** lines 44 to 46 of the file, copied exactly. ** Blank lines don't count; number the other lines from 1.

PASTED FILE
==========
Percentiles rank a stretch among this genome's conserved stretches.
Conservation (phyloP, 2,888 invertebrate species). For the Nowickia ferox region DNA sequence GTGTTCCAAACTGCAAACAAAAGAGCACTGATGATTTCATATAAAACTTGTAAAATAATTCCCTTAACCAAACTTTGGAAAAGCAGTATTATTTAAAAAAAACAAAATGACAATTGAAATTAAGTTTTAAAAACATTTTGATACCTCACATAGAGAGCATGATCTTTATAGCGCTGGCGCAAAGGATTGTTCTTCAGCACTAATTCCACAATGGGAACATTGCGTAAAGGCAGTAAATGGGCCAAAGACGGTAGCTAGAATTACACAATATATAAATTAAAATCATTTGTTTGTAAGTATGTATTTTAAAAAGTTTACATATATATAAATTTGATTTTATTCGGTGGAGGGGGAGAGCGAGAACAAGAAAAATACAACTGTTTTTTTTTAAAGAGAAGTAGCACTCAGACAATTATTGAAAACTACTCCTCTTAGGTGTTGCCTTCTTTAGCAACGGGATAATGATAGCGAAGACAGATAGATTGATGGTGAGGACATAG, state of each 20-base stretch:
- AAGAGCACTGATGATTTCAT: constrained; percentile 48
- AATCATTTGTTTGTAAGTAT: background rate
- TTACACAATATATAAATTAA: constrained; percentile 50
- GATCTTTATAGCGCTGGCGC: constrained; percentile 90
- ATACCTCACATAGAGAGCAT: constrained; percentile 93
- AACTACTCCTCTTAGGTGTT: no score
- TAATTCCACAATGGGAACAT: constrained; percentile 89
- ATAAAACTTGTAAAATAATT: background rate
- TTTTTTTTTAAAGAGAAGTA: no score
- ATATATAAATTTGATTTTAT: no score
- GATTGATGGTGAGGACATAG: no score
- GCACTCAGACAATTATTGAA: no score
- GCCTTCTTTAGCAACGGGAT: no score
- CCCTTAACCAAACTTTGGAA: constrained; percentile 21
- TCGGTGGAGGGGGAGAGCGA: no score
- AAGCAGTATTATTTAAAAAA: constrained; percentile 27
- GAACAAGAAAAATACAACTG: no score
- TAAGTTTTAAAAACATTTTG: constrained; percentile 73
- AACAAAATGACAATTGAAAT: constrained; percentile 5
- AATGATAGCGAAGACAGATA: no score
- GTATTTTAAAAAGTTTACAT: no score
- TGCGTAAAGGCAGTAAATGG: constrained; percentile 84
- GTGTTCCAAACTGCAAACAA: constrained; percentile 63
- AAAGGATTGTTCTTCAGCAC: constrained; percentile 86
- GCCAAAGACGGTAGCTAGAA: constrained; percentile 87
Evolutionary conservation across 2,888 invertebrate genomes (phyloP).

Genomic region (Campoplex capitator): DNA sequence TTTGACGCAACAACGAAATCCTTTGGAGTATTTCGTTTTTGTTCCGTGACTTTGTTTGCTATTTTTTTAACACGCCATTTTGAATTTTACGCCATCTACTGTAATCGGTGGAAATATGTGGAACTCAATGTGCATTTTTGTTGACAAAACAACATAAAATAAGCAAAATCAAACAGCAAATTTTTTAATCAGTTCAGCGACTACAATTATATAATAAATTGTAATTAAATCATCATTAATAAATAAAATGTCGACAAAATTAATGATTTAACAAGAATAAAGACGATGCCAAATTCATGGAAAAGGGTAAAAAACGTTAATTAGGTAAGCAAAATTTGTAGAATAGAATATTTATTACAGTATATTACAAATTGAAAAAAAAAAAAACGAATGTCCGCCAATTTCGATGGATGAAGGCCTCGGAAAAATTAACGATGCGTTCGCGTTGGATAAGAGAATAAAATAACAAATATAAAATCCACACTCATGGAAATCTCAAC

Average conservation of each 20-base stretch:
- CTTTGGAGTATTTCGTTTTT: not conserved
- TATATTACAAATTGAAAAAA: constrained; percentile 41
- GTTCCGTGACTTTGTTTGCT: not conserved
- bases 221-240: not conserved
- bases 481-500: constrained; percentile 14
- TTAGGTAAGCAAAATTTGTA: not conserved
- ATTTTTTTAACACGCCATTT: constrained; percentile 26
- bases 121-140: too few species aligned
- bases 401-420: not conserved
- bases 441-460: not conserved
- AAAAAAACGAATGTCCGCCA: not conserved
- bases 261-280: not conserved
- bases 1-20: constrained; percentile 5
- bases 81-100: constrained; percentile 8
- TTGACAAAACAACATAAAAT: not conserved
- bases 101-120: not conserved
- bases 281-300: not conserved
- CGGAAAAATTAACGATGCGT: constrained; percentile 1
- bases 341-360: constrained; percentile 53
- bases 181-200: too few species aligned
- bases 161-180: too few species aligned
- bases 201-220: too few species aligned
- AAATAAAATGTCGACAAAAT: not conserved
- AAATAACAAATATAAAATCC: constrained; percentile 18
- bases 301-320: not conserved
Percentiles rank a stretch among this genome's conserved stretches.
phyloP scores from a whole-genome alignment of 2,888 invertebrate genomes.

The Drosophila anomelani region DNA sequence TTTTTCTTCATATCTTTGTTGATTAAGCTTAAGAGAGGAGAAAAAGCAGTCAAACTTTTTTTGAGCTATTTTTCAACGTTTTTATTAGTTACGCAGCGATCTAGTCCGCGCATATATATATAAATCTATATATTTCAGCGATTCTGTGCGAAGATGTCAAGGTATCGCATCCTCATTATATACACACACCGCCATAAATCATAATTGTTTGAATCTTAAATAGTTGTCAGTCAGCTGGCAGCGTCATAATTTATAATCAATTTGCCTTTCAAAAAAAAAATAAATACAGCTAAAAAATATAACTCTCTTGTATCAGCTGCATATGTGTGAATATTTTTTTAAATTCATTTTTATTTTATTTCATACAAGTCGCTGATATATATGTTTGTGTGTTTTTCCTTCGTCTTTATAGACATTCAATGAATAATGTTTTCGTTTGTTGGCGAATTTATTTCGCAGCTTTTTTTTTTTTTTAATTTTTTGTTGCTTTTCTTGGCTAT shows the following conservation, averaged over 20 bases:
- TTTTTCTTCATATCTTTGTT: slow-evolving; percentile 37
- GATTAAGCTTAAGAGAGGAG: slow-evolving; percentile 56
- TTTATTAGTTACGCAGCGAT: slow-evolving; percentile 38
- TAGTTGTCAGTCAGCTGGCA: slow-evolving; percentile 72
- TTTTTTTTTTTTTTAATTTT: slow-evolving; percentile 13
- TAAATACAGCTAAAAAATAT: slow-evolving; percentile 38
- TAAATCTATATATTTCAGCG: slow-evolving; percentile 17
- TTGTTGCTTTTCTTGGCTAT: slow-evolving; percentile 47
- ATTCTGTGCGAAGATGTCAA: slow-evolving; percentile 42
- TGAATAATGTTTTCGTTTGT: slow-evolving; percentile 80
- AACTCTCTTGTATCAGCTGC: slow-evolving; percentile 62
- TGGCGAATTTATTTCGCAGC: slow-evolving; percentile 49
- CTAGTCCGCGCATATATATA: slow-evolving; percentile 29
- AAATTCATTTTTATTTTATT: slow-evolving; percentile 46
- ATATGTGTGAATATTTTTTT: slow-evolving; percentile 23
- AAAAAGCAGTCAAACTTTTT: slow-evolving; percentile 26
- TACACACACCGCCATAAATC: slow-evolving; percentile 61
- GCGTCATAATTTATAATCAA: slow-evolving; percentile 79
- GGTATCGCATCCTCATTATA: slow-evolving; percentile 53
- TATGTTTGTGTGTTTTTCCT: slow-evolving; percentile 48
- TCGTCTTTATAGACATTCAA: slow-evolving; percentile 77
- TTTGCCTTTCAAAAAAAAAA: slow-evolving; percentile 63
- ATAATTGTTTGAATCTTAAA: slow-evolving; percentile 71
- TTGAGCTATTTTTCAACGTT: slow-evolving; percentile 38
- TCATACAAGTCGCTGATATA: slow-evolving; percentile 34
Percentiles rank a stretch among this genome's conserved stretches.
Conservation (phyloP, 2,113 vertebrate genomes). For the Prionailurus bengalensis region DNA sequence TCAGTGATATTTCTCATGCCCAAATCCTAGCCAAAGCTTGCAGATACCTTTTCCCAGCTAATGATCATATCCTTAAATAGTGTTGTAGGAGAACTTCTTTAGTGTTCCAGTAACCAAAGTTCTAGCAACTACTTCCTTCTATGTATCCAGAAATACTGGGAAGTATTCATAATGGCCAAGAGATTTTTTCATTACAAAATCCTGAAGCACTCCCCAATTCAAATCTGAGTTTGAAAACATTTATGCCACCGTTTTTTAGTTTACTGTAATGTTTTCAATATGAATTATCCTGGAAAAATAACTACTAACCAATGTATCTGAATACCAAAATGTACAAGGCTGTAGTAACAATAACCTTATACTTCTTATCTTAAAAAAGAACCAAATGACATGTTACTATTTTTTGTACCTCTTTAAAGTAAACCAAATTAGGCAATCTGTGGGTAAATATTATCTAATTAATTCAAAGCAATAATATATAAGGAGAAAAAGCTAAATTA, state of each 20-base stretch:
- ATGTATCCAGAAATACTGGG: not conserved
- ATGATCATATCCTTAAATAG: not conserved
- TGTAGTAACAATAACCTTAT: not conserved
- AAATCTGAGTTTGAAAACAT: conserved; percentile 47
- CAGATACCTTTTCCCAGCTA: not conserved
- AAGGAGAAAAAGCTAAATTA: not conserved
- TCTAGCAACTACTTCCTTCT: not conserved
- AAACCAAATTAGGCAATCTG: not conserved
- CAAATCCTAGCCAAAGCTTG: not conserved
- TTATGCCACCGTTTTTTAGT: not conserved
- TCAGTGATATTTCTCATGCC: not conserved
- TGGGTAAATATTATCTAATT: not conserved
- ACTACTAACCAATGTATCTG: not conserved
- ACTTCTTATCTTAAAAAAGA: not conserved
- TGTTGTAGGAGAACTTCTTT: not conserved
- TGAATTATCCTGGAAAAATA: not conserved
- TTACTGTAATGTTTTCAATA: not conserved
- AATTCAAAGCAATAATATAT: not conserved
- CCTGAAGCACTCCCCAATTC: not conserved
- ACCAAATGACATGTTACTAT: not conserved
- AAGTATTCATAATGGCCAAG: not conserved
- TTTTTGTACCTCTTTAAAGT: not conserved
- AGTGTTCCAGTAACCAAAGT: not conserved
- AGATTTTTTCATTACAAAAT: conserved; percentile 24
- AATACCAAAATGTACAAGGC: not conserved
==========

- bases 81-100: constrained; percentile 8
- TTGACAAAACAACATAAAAT: not conserved
- bases 101-120: not conserved